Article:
Tucked into the southern end of Brooklyn Heights in the enchanting Willow Town area is a stretch of Gothic Revival rowhouses. Located at 2-8 Willow Place on the corner of Joralemon Street, the four red-brick houses appear to be simple 19th century red brick houses at first glance. But look closely and a curiously modern looking ornament catches the eye.
A panel set between, and joining, the second and third story windows is decorated with a chevron-like design of black-painted wood.
A plaque placed on the facade of No. 6 in 1966 by the New York Community Trust specifically cites this odd feature, noting the “original feature” gives “a vertical emphasis to the design.”
In architectural circles, the configuration is known as a “Davisean” window. The name is in acknowledgement of architect Alexander Jackson Davis, an originator and proponent of the window type. He was an important mid-19th century architect, a promoter of Italianate and Gothic Revival country villas and the architect of Park Slope’s Litchfield Villa.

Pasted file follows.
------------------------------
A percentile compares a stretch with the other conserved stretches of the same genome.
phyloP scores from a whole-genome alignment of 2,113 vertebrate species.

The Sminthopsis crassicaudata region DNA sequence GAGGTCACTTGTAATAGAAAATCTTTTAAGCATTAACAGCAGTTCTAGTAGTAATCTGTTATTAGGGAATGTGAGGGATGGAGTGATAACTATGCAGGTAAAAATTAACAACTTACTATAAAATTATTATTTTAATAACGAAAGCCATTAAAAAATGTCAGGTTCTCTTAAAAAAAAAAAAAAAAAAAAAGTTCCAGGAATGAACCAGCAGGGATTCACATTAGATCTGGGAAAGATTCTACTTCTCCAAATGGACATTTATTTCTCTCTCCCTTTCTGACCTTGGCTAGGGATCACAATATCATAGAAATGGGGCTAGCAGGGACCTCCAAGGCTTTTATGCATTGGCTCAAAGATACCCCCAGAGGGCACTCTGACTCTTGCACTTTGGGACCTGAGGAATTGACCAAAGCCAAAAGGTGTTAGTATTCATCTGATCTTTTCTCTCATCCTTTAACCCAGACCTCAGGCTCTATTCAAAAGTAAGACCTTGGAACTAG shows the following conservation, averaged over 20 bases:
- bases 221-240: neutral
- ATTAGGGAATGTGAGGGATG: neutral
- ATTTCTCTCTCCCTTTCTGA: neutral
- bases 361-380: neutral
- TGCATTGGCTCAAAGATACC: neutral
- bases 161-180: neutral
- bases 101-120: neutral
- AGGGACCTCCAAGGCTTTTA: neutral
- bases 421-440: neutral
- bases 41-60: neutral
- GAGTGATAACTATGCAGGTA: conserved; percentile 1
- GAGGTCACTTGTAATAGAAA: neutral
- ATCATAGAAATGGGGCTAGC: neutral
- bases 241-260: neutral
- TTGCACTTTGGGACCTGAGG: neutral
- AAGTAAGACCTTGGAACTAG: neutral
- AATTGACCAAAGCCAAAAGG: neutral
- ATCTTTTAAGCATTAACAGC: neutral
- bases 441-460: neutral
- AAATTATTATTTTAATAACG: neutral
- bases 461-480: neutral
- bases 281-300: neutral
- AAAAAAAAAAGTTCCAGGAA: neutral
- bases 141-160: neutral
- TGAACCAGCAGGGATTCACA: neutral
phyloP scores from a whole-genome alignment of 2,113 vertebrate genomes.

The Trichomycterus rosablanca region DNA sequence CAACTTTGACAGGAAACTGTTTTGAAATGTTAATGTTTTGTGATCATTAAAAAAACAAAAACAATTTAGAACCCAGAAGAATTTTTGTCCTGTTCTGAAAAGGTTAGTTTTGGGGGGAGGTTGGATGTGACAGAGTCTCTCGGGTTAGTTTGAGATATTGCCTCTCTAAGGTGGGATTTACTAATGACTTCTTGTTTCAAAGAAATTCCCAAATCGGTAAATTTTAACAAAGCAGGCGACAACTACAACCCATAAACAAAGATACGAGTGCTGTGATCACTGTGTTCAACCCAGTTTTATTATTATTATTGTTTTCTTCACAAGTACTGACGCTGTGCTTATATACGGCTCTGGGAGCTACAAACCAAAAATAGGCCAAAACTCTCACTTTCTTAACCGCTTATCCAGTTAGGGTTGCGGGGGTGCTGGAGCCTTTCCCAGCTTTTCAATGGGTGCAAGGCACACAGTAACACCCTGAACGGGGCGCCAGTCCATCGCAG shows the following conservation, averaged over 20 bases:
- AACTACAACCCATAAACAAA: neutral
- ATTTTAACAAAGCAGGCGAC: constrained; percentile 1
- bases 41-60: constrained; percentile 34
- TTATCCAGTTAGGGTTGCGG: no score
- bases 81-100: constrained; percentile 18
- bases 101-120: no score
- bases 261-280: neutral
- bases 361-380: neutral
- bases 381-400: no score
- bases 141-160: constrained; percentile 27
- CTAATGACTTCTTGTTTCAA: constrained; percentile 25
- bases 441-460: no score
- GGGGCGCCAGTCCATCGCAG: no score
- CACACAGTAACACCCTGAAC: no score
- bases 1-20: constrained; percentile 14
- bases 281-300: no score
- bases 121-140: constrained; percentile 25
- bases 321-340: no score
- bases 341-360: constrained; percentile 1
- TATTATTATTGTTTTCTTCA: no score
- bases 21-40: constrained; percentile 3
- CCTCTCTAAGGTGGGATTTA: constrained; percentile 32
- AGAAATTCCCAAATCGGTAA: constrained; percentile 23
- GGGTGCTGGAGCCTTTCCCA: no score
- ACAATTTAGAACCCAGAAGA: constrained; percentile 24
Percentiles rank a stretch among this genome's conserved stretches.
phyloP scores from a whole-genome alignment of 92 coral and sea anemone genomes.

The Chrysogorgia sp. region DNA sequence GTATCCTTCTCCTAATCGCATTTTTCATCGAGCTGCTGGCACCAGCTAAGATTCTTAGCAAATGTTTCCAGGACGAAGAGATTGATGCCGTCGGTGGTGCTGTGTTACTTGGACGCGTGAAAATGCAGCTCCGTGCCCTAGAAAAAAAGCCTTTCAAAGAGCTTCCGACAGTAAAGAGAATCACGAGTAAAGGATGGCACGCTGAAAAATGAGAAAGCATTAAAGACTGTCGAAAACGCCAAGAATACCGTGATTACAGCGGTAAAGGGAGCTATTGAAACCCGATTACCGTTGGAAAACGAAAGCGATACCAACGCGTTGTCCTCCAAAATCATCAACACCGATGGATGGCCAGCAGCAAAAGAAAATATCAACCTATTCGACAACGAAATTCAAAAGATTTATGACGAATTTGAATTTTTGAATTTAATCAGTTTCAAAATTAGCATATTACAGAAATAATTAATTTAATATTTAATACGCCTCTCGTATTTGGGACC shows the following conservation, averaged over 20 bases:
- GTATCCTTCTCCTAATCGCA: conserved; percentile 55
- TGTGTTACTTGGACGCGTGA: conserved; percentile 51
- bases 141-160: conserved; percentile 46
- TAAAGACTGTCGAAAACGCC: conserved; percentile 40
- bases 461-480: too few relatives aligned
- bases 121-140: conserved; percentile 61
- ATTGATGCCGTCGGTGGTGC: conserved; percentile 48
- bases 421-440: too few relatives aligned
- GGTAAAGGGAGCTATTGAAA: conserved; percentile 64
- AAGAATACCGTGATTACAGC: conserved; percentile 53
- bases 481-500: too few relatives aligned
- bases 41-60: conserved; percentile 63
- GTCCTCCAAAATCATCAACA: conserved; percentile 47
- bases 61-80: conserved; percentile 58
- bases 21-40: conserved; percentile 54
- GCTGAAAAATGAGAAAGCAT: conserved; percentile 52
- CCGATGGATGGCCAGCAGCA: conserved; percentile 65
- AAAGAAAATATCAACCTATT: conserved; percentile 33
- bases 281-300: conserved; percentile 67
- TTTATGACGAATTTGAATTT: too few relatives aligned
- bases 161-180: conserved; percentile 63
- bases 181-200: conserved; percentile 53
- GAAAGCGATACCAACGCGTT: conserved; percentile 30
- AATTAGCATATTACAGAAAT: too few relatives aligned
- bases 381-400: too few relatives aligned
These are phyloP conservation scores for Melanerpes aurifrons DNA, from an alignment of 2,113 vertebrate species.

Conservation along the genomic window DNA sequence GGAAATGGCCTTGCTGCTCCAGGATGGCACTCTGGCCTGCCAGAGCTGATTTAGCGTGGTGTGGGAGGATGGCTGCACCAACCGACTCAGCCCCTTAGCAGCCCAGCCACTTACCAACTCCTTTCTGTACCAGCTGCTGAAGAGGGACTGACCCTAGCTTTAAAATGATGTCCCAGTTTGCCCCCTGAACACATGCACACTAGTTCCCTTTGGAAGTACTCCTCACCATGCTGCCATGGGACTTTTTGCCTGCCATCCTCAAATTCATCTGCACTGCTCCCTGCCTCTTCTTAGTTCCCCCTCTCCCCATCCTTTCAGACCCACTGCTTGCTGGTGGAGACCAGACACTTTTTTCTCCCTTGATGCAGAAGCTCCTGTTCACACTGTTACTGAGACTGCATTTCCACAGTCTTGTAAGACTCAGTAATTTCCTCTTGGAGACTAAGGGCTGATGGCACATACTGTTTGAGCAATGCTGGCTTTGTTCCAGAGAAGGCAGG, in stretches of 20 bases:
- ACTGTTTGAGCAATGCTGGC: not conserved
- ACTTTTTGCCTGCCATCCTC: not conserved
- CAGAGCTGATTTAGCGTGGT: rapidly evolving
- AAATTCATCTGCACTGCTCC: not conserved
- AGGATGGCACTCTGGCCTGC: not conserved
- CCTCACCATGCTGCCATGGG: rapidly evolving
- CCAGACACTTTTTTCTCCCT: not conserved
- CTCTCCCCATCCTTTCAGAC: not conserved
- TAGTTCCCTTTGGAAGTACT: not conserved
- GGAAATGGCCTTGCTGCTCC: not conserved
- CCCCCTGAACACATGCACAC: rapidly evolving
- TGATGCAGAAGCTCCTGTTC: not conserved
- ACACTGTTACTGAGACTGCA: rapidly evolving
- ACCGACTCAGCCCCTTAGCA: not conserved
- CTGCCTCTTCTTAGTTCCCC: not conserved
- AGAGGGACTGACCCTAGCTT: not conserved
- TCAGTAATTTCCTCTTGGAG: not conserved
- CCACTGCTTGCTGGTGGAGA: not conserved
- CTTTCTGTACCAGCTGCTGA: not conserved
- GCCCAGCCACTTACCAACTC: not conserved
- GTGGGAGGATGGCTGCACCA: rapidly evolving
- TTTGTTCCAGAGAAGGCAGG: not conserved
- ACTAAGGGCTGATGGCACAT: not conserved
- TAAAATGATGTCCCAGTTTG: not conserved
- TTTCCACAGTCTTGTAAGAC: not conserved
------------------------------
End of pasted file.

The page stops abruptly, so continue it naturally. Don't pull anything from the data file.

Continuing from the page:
His Davisean windows were multistoried windows featuring panels at the floor level. By using the panels to connect windows, it gave an impression of verticality to buildings that were not actually that tall. The technique can look shockingly modern to our eyes as the designs bear a resemblance to the strip windows found on 20th century skyscrapers.
The architect of this row is unknown — and not likely Davis — but the houses are believed to date to about 1847 and were certainly onsite by 1850 when they appear on the Matthew Dripps Map of Brooklyn. It was a busy time of construction on the street, as the colonnade at 43-49 Willow Place was completed in 1846.
The row is made up of four three-story red-brick houses. They are placed in pairs with shared wooden wooden porches with subtle Gothic Revival detail, including clustered colonnettes and Tudor arches. The low stoops have their original iron railings with Gothic pointed arches.
No. 8 is particularly notable as it has hooded lintels — also known as drip molding — at the upper story, a common feature of Gothic Revival rowhouses.
[Photos by Susan De Vries]
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